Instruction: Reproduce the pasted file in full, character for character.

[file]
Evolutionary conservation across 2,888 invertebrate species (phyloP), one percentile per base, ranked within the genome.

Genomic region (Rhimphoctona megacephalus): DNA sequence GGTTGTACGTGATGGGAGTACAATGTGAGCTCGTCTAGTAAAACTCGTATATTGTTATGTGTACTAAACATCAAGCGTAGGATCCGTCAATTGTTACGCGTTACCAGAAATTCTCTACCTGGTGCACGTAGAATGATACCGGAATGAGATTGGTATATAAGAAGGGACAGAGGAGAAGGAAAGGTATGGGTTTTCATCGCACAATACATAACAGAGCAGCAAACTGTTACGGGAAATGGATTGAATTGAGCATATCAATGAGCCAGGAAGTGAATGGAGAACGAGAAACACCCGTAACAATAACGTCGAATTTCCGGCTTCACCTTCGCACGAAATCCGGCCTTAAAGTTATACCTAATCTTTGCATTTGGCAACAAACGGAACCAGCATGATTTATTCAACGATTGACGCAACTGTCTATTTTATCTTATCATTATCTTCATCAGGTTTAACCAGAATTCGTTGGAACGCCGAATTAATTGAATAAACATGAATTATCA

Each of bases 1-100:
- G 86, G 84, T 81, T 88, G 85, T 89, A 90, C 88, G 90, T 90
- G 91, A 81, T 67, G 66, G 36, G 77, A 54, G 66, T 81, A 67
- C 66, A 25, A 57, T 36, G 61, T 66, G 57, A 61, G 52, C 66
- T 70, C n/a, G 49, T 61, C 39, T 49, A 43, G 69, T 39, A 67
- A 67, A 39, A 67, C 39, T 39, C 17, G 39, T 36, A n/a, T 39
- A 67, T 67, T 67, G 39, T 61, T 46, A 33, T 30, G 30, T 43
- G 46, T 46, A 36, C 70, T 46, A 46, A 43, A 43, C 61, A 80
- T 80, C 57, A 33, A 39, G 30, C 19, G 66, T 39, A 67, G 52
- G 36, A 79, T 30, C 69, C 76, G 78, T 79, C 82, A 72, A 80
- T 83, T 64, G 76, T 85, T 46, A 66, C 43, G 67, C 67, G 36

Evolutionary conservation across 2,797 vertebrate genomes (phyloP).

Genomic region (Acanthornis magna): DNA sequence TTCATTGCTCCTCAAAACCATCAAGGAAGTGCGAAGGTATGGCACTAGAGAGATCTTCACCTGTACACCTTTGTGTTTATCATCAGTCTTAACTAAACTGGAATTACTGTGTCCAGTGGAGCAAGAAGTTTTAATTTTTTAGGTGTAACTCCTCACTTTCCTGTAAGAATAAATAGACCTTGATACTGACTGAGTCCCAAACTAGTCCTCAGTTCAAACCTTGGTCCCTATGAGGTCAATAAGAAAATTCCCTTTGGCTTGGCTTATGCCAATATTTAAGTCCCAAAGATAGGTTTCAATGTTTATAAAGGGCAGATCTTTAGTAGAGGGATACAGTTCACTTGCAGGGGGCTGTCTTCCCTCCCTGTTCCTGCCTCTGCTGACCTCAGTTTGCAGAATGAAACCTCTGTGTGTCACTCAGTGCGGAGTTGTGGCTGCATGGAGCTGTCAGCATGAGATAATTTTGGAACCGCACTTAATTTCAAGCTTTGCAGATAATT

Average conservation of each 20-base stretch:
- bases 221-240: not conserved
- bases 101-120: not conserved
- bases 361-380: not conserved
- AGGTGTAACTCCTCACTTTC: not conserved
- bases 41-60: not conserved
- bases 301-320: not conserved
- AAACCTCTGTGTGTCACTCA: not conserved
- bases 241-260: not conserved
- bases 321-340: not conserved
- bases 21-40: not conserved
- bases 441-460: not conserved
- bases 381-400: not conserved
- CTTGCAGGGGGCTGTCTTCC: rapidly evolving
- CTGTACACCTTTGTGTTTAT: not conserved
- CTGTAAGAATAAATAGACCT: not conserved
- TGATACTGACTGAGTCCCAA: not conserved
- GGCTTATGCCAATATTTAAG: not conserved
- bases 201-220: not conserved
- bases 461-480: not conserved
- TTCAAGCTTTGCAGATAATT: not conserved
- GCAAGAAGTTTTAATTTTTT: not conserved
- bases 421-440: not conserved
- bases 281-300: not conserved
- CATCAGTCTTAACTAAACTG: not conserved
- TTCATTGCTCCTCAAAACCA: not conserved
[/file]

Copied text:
Evolutionary conservation across 2,888 invertebrate species (phyloP), one percentile per base, ranked within the genome.

Genomic region (Rhimphoctona megacephalus): DNA sequence GGTTGTACGTGATGGGAGTACAATGTGAGCTCGTCTAGTAAAACTCGTATATTGTTATGTGTACTAAACATCAAGCGTAGGATCCGTCAATTGTTACGCGTTACCAGAAATTCTCTACCTGGTGCACGTAGAATGATACCGGAATGAGATTGGTATATAAGAAGGGACAGAGGAGAAGGAAAGGTATGGGTTTTCATCGCACAATACATAACAGAGCAGCAAACTGTTACGGGAAATGGATTGAATTGAGCATATCAATGAGCCAGGAAGTGAATGGAGAACGAGAAACACCCGTAACAATAACGTCGAATTTCCGGCTTCACCTTCGCACGAAATCCGGCCTTAAAGTTATACCTAATCTTTGCATTTGGCAACAAACGGAACCAGCATGATTTATTCAACGATTGACGCAACTGTCTATTTTATCTTATCATTATCTTCATCAGGTTTAACCAGAATTCGTTGGAACGCCGAATTAATTGAATAAACATGAATTATCA

Each of bases 1-100:
- G 86, G 84, T 81, T 88, G 85, T 89, A 90, C 88, G 90, T 90
- G 91, A 81, T 67, G 66, G 36, G 77, A 54, G 66, T 81, A 67
- C 66, A 25, A 57, T 36, G 61, T 66, G 57, A 61, G 52, C 66
- T 70, C n/a, G 49, T 61, C 39, T 49, A 43, G 69, T 39, A 67
- A 67, A 39, A 67, C 39, T 39, C 17, G 39, T 36, A n/a, T 39
- A 67, T 67, T 67, G 39, T 61, T 46, A 33, T 30, G 30, T 43
- G 46, T 46, A 36, C 70, T 46, A 46, A 43, A 43, C 61, A 80
- T 80, C 57, A 33, A 39, G 30, C 19, G 66, T 39, A 67, G 52
- G 36, A 79, T 30, C 69, C 76, G 78, T 79, C 82, A 72, A 80
- T 83, T 64, G 76, T 85, T 46, A 66, C 43, G 67, C 67, G 36

Evolutionary conservation across 2,797 vertebrate genomes (phyloP).

Genomic region (Acanthornis magna): DNA sequence TTCATTGCTCCTCAAAACCATCAAGGAAGTGCGAAGGTATGGCACTAGAGAGATCTTCACCTGTACACCTTTGTGTTTATCATCAGTCTTAACTAAACTGGAATTACTGTGTCCAGTGGAGCAAGAAGTTTTAATTTTTTAGGTGTAACTCCTCACTTTCCTGTAAGAATAAATAGACCTTGATACTGACTGAGTCCCAAACTAGTCCTCAGTTCAAACCTTGGTCCCTATGAGGTCAATAAGAAAATTCCCTTTGGCTTGGCTTATGCCAATATTTAAGTCCCAAAGATAGGTTTCAATGTTTATAAAGGGCAGATCTTTAGTAGAGGGATACAGTTCACTTGCAGGGGGCTGTCTTCCCTCCCTGTTCCTGCCTCTGCTGACCTCAGTTTGCAGAATGAAACCTCTGTGTGTCACTCAGTGCGGAGTTGTGGCTGCATGGAGCTGTCAGCATGAGATAATTTTGGAACCGCACTTAATTTCAAGCTTTGCAGATAATT

Average conservation of each 20-base stretch:
- bases 221-240: not conserved
- bases 101-120: not conserved
- bases 361-380: not conserved
- AGGTGTAACTCCTCACTTTC: not conserved
- bases 41-60: not conserved
- bases 301-320: not conserved
- AAACCTCTGTGTGTCACTCA: not conserved
- bases 241-260: not conserved
- bases 321-340: not conserved
- bases 21-40: not conserved
- bases 441-460: not conserved
- bases 381-400: not conserved
- CTTGCAGGGGGCTGTCTTCC: rapidly evolving
- CTGTACACCTTTGTGTTTAT: not conserved
- CTGTAAGAATAAATAGACCT: not conserved
- TGATACTGACTGAGTCCCAA: not conserved
- GGCTTATGCCAATATTTAAG: not conserved
- bases 201-220: not conserved
- bases 461-480: not conserved
- TTCAAGCTTTGCAGATAATT: not conserved
- GCAAGAAGTTTTAATTTTTT: not conserved
- bases 421-440: not conserved
- bases 281-300: not conserved
- CATCAGTCTTAACTAAACTG: not conserved
- TTCATTGCTCCTCAAAACCA: not conserved